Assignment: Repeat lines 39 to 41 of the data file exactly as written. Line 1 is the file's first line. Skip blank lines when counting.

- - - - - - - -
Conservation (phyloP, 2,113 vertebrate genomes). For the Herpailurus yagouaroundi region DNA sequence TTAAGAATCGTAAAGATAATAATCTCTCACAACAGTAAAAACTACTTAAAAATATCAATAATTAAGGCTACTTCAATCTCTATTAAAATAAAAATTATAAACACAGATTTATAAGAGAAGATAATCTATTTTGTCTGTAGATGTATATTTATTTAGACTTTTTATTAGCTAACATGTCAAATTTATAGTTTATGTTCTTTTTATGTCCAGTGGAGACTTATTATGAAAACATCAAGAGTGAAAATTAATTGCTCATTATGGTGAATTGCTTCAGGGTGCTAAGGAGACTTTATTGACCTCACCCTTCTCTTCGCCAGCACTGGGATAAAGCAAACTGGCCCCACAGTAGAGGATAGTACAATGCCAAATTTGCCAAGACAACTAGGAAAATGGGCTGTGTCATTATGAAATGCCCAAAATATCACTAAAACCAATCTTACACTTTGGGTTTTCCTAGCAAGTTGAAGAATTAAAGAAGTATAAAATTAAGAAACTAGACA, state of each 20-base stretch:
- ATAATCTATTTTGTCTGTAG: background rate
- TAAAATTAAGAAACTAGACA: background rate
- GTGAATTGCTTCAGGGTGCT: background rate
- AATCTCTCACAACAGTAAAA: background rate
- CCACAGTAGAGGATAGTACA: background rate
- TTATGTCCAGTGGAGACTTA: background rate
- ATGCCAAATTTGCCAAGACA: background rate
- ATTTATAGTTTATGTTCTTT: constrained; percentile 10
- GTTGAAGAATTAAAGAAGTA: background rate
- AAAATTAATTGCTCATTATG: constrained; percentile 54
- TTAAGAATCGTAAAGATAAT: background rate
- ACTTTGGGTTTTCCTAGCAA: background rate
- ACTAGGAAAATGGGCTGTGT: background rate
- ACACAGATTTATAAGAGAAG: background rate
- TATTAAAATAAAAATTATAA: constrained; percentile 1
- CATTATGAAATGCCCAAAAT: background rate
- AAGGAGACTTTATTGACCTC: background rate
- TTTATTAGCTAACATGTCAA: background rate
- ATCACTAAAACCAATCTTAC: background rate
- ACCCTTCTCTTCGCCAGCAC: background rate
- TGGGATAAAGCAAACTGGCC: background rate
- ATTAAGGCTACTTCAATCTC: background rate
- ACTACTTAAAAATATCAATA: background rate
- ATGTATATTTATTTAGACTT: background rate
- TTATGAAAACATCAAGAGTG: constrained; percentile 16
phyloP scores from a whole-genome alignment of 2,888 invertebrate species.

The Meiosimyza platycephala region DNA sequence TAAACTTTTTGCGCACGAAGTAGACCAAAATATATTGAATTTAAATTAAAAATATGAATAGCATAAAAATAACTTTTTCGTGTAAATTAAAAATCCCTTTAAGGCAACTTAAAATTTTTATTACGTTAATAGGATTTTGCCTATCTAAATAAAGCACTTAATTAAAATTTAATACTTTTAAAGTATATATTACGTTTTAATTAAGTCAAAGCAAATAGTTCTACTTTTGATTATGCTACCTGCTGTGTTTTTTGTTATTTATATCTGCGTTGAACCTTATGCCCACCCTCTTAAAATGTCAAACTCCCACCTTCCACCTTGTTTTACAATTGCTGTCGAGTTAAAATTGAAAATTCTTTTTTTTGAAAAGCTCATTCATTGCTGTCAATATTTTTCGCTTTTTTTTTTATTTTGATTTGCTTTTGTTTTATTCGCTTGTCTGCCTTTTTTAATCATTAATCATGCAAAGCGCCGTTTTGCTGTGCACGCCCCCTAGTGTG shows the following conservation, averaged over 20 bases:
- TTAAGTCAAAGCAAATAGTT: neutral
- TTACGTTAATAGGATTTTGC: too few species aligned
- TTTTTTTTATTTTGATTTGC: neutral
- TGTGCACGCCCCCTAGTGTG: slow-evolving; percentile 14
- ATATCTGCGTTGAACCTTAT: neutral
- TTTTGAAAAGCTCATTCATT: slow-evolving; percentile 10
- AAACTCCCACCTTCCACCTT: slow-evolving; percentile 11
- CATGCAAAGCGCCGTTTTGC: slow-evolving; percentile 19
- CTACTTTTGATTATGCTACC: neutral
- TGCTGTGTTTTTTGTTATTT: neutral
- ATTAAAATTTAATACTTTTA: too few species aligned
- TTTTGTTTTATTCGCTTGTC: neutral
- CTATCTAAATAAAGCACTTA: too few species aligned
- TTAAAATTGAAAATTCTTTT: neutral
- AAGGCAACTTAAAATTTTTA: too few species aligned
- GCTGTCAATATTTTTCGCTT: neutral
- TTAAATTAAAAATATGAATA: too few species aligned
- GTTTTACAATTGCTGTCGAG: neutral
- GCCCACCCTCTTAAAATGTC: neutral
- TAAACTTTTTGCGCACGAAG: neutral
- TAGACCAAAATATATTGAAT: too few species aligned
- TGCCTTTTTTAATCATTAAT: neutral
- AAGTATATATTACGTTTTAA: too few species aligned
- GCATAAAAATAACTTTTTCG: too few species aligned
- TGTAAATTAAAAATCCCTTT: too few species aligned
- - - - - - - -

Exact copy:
- ATTAAAATTTAATACTTTTA: too few species aligned
- TTTTGTTTTATTCGCTTGTC: neutral
- CTATCTAAATAAAGCACTTA: too few species aligned